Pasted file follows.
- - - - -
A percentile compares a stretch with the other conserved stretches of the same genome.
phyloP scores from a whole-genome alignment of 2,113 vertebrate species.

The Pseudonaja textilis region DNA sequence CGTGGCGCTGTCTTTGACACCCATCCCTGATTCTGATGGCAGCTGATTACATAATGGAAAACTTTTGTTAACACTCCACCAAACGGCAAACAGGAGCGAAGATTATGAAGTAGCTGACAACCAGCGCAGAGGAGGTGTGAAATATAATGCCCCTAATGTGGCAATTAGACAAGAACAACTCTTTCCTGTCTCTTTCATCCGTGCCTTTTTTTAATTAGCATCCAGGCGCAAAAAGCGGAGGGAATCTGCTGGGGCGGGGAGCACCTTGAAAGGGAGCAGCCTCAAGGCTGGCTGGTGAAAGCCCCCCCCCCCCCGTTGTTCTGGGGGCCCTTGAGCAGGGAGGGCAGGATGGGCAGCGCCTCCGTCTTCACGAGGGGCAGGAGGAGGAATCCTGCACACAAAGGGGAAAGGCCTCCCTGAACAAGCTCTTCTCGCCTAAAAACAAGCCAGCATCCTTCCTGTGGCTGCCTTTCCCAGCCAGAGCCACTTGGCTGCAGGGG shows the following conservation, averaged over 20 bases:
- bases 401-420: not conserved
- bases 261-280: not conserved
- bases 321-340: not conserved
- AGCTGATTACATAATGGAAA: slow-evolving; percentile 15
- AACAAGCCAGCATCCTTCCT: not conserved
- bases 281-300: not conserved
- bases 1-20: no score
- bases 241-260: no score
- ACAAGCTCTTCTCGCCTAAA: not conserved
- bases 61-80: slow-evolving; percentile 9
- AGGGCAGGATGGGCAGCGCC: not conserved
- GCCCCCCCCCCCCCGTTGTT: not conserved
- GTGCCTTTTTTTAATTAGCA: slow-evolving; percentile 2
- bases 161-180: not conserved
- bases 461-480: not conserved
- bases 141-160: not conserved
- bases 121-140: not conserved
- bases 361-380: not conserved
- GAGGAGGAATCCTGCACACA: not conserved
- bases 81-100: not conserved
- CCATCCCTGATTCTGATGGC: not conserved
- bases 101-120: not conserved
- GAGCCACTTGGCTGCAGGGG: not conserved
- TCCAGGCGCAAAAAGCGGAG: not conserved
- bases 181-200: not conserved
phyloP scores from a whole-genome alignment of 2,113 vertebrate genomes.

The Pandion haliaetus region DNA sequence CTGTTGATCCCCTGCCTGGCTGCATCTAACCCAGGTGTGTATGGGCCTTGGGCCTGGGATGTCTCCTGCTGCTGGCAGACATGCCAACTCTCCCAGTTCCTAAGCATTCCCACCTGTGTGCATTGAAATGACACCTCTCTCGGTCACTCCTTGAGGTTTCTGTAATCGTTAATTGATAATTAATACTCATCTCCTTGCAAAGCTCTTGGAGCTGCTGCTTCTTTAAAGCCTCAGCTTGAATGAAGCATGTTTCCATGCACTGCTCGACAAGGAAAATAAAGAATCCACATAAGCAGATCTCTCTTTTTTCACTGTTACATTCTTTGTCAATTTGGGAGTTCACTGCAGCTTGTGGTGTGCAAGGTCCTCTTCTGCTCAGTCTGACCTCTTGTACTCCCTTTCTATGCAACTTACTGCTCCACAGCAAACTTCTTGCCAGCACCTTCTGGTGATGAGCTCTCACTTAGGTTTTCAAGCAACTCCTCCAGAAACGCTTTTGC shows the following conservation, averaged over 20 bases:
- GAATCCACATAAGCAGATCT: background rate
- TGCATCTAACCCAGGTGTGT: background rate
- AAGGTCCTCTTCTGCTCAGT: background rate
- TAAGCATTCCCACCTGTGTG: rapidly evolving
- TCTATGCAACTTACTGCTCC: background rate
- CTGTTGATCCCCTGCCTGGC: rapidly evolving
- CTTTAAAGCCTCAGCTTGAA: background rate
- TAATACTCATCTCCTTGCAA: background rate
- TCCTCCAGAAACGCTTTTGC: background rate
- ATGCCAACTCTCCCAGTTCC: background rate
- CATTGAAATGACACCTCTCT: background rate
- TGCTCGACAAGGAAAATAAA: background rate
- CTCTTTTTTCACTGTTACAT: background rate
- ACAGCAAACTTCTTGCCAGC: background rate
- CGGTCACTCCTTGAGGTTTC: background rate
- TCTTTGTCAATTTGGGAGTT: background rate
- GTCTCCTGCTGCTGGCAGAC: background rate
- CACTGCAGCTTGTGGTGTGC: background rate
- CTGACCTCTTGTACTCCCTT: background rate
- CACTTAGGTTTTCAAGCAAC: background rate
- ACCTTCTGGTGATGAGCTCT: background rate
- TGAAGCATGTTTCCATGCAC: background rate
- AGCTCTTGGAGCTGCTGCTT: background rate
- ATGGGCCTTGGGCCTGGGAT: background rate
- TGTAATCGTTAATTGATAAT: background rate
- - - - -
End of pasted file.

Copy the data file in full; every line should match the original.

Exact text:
A percentile compares a stretch with the other conserved stretches of the same genome.
phyloP scores from a whole-genome alignment of 2,113 vertebrate species.

The Pseudonaja textilis region DNA sequence CGTGGCGCTGTCTTTGACACCCATCCCTGATTCTGATGGCAGCTGATTACATAATGGAAAACTTTTGTTAACACTCCACCAAACGGCAAACAGGAGCGAAGATTATGAAGTAGCTGACAACCAGCGCAGAGGAGGTGTGAAATATAATGCCCCTAATGTGGCAATTAGACAAGAACAACTCTTTCCTGTCTCTTTCATCCGTGCCTTTTTTTAATTAGCATCCAGGCGCAAAAAGCGGAGGGAATCTGCTGGGGCGGGGAGCACCTTGAAAGGGAGCAGCCTCAAGGCTGGCTGGTGAAAGCCCCCCCCCCCCCGTTGTTCTGGGGGCCCTTGAGCAGGGAGGGCAGGATGGGCAGCGCCTCCGTCTTCACGAGGGGCAGGAGGAGGAATCCTGCACACAAAGGGGAAAGGCCTCCCTGAACAAGCTCTTCTCGCCTAAAAACAAGCCAGCATCCTTCCTGTGGCTGCCTTTCCCAGCCAGAGCCACTTGGCTGCAGGGG shows the following conservation, averaged over 20 bases:
- bases 401-420: not conserved
- bases 261-280: not conserved
- bases 321-340: not conserved
- AGCTGATTACATAATGGAAA: slow-evolving; percentile 15
- AACAAGCCAGCATCCTTCCT: not conserved
- bases 281-300: not conserved
- bases 1-20: no score
- bases 241-260: no score
- ACAAGCTCTTCTCGCCTAAA: not conserved
- bases 61-80: slow-evolving; percentile 9
- AGGGCAGGATGGGCAGCGCC: not conserved
- GCCCCCCCCCCCCCGTTGTT: not conserved
- GTGCCTTTTTTTAATTAGCA: slow-evolving; percentile 2
- bases 161-180: not conserved
- bases 461-480: not conserved
- bases 141-160: not conserved
- bases 121-140: not conserved
- bases 361-380: not conserved
- GAGGAGGAATCCTGCACACA: not conserved
- bases 81-100: not conserved
- CCATCCCTGATTCTGATGGC: not conserved
- bases 101-120: not conserved
- GAGCCACTTGGCTGCAGGGG: not conserved
- TCCAGGCGCAAAAAGCGGAG: not conserved
- bases 181-200: not conserved
phyloP scores from a whole-genome alignment of 2,113 vertebrate genomes.

The Pandion haliaetus region DNA sequence CTGTTGATCCCCTGCCTGGCTGCATCTAACCCAGGTGTGTATGGGCCTTGGGCCTGGGATGTCTCCTGCTGCTGGCAGACATGCCAACTCTCCCAGTTCCTAAGCATTCCCACCTGTGTGCATTGAAATGACACCTCTCTCGGTCACTCCTTGAGGTTTCTGTAATCGTTAATTGATAATTAATACTCATCTCCTTGCAAAGCTCTTGGAGCTGCTGCTTCTTTAAAGCCTCAGCTTGAATGAAGCATGTTTCCATGCACTGCTCGACAAGGAAAATAAAGAATCCACATAAGCAGATCTCTCTTTTTTCACTGTTACATTCTTTGTCAATTTGGGAGTTCACTGCAGCTTGTGGTGTGCAAGGTCCTCTTCTGCTCAGTCTGACCTCTTGTACTCCCTTTCTATGCAACTTACTGCTCCACAGCAAACTTCTTGCCAGCACCTTCTGGTGATGAGCTCTCACTTAGGTTTTCAAGCAACTCCTCCAGAAACGCTTTTGC shows the following conservation, averaged over 20 bases:
- GAATCCACATAAGCAGATCT: background rate
- TGCATCTAACCCAGGTGTGT: background rate
- AAGGTCCTCTTCTGCTCAGT: background rate
- TAAGCATTCCCACCTGTGTG: rapidly evolving
- TCTATGCAACTTACTGCTCC: background rate
- CTGTTGATCCCCTGCCTGGC: rapidly evolving
- CTTTAAAGCCTCAGCTTGAA: background rate
- TAATACTCATCTCCTTGCAA: background rate
- TCCTCCAGAAACGCTTTTGC: background rate
- ATGCCAACTCTCCCAGTTCC: background rate
- CATTGAAATGACACCTCTCT: background rate
- TGCTCGACAAGGAAAATAAA: background rate
- CTCTTTTTTCACTGTTACAT: background rate
- ACAGCAAACTTCTTGCCAGC: background rate
- CGGTCACTCCTTGAGGTTTC: background rate
- TCTTTGTCAATTTGGGAGTT: background rate
- GTCTCCTGCTGCTGGCAGAC: background rate
- CACTGCAGCTTGTGGTGTGC: background rate
- CTGACCTCTTGTACTCCCTT: background rate
- CACTTAGGTTTTCAAGCAAC: background rate
- ACCTTCTGGTGATGAGCTCT: background rate
- TGAAGCATGTTTCCATGCAC: background rate
- AGCTCTTGGAGCTGCTGCTT: background rate
- ATGGGCCTTGGGCCTGGGAT: background rate
- TGTAATCGTTAATTGATAAT: background rate